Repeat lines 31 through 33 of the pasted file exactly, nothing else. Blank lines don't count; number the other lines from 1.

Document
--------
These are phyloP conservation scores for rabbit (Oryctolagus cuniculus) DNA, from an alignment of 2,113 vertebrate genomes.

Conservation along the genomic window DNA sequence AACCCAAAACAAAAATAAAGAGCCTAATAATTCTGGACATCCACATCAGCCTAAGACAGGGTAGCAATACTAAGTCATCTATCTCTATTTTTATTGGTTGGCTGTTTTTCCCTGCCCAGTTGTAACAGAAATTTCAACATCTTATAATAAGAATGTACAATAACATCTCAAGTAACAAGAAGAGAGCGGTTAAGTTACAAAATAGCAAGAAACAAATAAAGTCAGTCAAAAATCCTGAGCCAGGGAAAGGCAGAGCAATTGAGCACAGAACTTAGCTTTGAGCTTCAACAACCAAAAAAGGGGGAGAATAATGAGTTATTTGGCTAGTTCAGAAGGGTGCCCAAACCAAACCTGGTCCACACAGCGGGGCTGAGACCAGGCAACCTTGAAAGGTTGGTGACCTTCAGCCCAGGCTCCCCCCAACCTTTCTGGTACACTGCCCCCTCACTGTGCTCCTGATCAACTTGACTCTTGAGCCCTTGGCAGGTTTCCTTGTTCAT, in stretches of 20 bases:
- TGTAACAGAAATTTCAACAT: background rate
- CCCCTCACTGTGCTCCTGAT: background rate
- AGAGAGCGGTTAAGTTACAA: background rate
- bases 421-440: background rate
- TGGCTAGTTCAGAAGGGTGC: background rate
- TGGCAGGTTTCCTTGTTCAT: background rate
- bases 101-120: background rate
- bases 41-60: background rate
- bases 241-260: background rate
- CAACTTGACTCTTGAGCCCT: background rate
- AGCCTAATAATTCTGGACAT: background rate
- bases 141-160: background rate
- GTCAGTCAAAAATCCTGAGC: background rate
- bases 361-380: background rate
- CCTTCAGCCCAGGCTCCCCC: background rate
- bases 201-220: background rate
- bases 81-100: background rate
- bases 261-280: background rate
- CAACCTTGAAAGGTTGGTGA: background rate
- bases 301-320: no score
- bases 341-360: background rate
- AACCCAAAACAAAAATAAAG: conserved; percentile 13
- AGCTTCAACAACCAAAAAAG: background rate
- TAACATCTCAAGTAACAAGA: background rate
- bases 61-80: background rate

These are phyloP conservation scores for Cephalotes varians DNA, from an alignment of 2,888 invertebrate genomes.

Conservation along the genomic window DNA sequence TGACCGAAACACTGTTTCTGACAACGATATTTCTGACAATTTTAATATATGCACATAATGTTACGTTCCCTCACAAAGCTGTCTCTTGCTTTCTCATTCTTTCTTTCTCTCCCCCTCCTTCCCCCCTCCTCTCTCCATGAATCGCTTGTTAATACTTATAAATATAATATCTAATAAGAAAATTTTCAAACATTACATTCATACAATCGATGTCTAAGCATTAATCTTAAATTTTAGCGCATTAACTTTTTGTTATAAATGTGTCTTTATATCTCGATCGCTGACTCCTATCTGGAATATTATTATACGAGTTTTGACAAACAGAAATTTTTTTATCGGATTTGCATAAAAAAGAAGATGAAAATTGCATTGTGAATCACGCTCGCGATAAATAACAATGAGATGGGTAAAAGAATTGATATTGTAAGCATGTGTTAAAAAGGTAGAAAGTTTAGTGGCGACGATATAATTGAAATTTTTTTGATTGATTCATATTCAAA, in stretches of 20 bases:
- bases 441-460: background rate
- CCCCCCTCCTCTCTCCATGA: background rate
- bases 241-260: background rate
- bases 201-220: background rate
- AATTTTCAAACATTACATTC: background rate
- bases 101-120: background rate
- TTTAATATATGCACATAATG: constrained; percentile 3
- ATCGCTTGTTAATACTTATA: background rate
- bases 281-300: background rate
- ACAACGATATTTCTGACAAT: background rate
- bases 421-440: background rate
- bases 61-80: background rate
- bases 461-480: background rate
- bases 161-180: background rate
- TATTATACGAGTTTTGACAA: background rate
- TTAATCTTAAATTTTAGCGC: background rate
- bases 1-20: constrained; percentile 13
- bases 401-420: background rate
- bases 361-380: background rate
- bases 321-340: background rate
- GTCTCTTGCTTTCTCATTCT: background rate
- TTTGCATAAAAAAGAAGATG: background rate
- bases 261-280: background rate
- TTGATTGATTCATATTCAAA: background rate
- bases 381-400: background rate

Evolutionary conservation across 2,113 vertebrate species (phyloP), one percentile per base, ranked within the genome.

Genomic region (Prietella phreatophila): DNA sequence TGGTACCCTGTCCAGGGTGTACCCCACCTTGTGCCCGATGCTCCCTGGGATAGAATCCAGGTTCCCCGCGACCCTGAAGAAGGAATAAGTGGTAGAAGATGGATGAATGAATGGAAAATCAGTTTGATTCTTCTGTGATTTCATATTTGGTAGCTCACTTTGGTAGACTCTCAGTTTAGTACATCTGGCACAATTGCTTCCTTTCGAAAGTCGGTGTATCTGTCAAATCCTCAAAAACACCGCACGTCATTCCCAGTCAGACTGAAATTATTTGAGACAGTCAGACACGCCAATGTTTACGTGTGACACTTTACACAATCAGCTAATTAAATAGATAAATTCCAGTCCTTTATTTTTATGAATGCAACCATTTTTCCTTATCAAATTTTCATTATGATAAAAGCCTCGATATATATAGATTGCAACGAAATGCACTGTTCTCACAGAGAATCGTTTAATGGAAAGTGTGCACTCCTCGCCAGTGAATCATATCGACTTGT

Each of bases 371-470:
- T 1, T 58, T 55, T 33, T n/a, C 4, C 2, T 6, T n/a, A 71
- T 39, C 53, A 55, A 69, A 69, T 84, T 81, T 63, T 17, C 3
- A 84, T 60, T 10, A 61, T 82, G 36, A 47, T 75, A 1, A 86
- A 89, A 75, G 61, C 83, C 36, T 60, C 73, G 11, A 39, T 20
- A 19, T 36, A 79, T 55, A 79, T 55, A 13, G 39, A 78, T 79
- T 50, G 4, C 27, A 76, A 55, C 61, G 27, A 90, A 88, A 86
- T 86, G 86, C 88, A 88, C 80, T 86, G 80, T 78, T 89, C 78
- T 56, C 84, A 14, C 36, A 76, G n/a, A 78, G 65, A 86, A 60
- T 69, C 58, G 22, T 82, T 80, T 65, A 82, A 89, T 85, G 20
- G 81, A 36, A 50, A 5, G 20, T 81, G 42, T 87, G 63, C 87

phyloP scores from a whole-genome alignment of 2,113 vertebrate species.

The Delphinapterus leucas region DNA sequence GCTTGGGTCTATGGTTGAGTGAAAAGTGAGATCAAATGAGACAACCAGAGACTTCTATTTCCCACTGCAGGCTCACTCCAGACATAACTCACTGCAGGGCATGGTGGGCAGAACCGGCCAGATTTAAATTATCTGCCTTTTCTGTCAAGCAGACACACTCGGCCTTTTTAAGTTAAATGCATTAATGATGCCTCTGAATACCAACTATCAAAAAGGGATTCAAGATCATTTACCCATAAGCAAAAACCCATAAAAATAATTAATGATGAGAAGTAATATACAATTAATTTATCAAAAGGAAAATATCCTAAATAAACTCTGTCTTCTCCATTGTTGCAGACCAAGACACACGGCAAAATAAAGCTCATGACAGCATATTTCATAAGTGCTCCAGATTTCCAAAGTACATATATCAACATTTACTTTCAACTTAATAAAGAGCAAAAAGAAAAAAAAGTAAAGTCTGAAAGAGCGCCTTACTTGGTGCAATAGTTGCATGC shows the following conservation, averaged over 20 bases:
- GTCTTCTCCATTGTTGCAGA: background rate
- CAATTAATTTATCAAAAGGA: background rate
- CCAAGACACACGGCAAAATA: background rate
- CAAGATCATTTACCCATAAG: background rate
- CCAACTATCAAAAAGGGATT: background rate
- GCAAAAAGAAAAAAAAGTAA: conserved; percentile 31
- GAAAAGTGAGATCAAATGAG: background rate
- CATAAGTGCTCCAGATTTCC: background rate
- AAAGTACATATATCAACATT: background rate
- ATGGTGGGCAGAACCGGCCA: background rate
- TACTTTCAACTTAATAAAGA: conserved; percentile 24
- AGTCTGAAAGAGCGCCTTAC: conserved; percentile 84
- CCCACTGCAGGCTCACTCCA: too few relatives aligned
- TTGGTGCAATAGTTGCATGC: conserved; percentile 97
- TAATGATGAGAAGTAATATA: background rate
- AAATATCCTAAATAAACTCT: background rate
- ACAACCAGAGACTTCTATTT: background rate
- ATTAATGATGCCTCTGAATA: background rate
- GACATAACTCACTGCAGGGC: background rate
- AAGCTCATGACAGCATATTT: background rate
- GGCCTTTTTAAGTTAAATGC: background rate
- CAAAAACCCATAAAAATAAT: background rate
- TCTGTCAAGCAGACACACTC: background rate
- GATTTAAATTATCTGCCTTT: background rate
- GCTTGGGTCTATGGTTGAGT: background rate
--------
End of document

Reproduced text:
- CCCCCCTCCTCTCTCCATGA: background rate
- bases 241-260: background rate
- bases 201-220: background rate